What is “usual care” in the rehabilitation of upper limb sensory loss after stroke? Results from a national audit and knowledge translation study

Journal article


Cahill, Liana S., Lannin, Natasha A., Purvis, Tara, Cadilhac, Dominique A., Mak-Yuen, Yvonne, O’Connor, Denise A. and Carey, Leeanne M.. (2021). What is “usual care” in the rehabilitation of upper limb sensory loss after stroke? Results from a national audit and knowledge translation study. Disability and Rehabilitation. pp. 1-9. https://doi.org/10.1080/09638288.2021.1964620
AuthorsCahill, Liana S., Lannin, Natasha A., Purvis, Tara, Cadilhac, Dominique A., Mak-Yuen, Yvonne, O’Connor, Denise A. and Carey, Leeanne M.
Abstract

Purpose
To characterise the assessments and treatments that comprise “usual care” for stroke patients with somatosensory loss, and whether usual care has changed over time.

Materials and methods
Comparison of cross-sectional, observational data from (1) Stroke Foundation National Audit of Acute (2007–2019) and Rehabilitation (2010–2018) Stroke Services and (2) the SENSe Implement multi-site knowledge translation study with occupational therapists and physiotherapists (n = 115). Descriptive statistics, random effects logistic regression, and content analysis were used.

Results
Acute hospitals (n = 172) contributed 24 996 cases across audits from 2007 to 2019 (median patient age 76 years, 54% male). Rehabilitation services (n = 134) contributed organisational survey data from 2010 to 2014, with 7165 cases (median 76 years, 55% male) across 2016–2018 clinical audits (n = 127 services). Somatoensory assessment protocol use increased from 53% (2007) to 86% (2019) (odds ratio 11.4, 95% CI 5.0–25.6). Reported use of sensory-specific retraining remained stable over time (90–93%). Therapist practice reports for n = 86 patients with somatosensory loss revealed 16% did not receive somatosensory rehabilitation. The most common treatment approaches were sensory rehabilitation using everyday activities (69%), sensory re-education (68%), and compensatory strategies (64%).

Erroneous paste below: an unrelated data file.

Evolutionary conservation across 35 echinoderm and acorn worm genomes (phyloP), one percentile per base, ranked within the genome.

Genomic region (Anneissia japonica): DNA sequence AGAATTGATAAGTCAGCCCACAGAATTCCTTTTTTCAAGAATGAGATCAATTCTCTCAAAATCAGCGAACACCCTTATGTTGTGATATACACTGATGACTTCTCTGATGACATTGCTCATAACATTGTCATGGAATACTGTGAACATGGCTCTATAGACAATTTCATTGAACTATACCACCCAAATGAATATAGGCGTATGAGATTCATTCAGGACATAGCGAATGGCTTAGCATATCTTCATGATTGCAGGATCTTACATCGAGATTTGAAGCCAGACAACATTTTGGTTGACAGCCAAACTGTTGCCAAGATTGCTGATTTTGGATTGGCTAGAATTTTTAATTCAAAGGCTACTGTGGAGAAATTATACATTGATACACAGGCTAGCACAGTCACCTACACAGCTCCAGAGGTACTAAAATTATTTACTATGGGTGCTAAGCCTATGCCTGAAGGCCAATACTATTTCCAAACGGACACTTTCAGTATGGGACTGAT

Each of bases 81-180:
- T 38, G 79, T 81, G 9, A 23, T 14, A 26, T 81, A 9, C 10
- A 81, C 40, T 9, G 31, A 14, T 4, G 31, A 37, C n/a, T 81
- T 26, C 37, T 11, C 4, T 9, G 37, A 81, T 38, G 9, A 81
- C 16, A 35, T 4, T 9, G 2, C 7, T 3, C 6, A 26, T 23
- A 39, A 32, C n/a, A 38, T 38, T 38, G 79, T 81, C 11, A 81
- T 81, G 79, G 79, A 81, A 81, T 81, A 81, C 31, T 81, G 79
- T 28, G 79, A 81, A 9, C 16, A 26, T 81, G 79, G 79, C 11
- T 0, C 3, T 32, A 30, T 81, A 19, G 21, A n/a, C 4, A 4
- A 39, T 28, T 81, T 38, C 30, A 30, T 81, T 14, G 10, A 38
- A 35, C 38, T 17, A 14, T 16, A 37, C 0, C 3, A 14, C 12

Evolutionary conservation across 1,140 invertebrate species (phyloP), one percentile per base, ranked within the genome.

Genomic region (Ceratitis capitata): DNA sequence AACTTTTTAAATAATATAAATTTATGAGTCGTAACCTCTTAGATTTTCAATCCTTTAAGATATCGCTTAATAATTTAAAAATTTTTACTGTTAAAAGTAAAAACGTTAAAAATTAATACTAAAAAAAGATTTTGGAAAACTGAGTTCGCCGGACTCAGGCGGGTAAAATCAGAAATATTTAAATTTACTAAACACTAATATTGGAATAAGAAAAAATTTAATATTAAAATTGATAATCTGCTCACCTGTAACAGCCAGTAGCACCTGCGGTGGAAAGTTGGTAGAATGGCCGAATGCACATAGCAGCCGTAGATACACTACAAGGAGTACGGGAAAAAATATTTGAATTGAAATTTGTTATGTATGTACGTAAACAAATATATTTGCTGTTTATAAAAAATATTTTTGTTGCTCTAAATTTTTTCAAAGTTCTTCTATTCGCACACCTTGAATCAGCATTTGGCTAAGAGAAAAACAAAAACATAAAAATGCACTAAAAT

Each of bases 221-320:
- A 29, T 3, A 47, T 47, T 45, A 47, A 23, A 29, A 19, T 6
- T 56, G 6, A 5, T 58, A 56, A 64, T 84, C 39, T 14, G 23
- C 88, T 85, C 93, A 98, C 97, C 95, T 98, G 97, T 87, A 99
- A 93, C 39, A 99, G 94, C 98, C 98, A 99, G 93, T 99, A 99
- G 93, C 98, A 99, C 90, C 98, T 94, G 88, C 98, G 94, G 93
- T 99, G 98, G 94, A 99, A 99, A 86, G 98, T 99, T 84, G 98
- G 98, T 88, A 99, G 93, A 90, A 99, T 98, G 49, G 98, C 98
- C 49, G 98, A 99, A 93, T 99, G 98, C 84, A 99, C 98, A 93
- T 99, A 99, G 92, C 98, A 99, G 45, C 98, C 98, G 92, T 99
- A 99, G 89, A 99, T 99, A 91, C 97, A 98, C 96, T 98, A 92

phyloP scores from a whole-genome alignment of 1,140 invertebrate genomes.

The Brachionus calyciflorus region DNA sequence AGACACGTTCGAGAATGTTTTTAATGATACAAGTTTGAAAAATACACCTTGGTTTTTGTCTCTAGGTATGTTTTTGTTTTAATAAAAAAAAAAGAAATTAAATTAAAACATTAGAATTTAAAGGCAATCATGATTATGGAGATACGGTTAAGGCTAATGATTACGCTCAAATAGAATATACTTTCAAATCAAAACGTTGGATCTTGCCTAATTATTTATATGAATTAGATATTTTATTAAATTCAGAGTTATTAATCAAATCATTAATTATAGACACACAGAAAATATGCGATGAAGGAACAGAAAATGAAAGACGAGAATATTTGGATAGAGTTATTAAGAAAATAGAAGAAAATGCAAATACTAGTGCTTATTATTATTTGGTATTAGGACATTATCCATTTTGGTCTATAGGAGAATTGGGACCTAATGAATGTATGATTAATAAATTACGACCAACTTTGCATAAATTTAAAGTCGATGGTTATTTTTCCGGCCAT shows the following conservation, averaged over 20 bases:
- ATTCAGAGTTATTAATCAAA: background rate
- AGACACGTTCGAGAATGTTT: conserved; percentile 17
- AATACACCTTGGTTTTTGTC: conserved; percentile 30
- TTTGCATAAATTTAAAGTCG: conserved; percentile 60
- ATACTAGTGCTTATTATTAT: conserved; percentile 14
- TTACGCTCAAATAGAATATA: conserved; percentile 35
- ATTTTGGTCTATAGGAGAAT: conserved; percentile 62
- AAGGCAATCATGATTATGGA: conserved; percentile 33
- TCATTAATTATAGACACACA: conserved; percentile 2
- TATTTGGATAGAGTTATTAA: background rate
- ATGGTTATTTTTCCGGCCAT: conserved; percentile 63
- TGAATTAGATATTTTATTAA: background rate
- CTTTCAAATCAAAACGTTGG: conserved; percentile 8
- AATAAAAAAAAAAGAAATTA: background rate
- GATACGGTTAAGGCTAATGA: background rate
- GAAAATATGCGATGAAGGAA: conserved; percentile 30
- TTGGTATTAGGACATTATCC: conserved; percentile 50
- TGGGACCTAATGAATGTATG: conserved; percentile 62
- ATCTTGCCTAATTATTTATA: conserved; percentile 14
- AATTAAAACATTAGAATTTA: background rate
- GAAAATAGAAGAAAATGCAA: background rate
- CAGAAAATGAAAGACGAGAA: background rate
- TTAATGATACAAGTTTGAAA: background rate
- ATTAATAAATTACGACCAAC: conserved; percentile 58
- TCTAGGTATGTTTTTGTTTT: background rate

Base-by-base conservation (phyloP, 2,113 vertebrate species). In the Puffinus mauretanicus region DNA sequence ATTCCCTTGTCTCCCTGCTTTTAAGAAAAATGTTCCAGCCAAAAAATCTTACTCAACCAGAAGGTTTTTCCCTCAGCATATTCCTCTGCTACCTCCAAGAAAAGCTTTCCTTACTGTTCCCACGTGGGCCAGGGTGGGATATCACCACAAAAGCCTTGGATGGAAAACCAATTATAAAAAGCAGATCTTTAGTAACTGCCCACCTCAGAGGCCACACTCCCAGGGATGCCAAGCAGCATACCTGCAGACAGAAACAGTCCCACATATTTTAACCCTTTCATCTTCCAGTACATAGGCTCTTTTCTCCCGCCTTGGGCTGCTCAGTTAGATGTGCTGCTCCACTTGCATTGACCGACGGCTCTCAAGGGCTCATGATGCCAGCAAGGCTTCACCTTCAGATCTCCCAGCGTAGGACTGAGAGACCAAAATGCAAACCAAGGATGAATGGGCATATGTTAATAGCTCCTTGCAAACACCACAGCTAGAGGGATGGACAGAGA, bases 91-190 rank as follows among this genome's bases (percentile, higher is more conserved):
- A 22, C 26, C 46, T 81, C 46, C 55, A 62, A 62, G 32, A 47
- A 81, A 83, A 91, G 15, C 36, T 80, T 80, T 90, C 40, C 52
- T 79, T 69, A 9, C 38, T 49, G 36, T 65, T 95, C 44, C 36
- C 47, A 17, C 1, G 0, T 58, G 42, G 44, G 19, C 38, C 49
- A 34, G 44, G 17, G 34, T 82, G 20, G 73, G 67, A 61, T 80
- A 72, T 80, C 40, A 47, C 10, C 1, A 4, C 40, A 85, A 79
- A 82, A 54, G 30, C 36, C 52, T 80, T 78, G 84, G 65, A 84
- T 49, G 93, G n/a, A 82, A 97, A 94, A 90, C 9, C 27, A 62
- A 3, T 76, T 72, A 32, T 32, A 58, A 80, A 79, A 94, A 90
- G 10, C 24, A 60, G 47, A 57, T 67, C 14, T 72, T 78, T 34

Conclusion
Sensory assessment protocol use has increased over time while sensory-specific training has remained stable. Sensory rehabilitation in the context of everyday activities is a common treatment approach. Clinical trial registration number: ACTRN12615000933550

IMPLICATIONS FOR REHABILITATION
• Only a small proportion of upper limb assessments conducted with stroke patients focus specifically on sensation; increased use of standardised upper limb assessments for sensory loss is needed.

• Stroke patients assessed as having upper limb sensory loss frequently do not receive treatment for their deficits.

• Therapists typically use everyday activities to treat upper limb sensory loss and may require upskilling in sensory-specific retraining to benefit patients.

Keywordsstroke; somatosensory disorders; upper extremity; health services research; clinical audit
Year2021
JournalDisability and Rehabilitation
Journal citationpp. 1-9
PublisherTaylor and Francis Group
ISSN0963-8288
Digital Object Identifier (DOI)https://doi.org/10.1080/09638288.2021.1964620
Scopus EID2-s2.0-85113763586
Research or scholarlyResearch
Page range1-9
FunderNational Health and Medical Research Council
Publication process dates
Deposited11 Jan 2022
Grant IDNHMRC/1134495
NHMRC/143480
NHMRC/1063761
NHMRC/1154273
NHMRC/1168749
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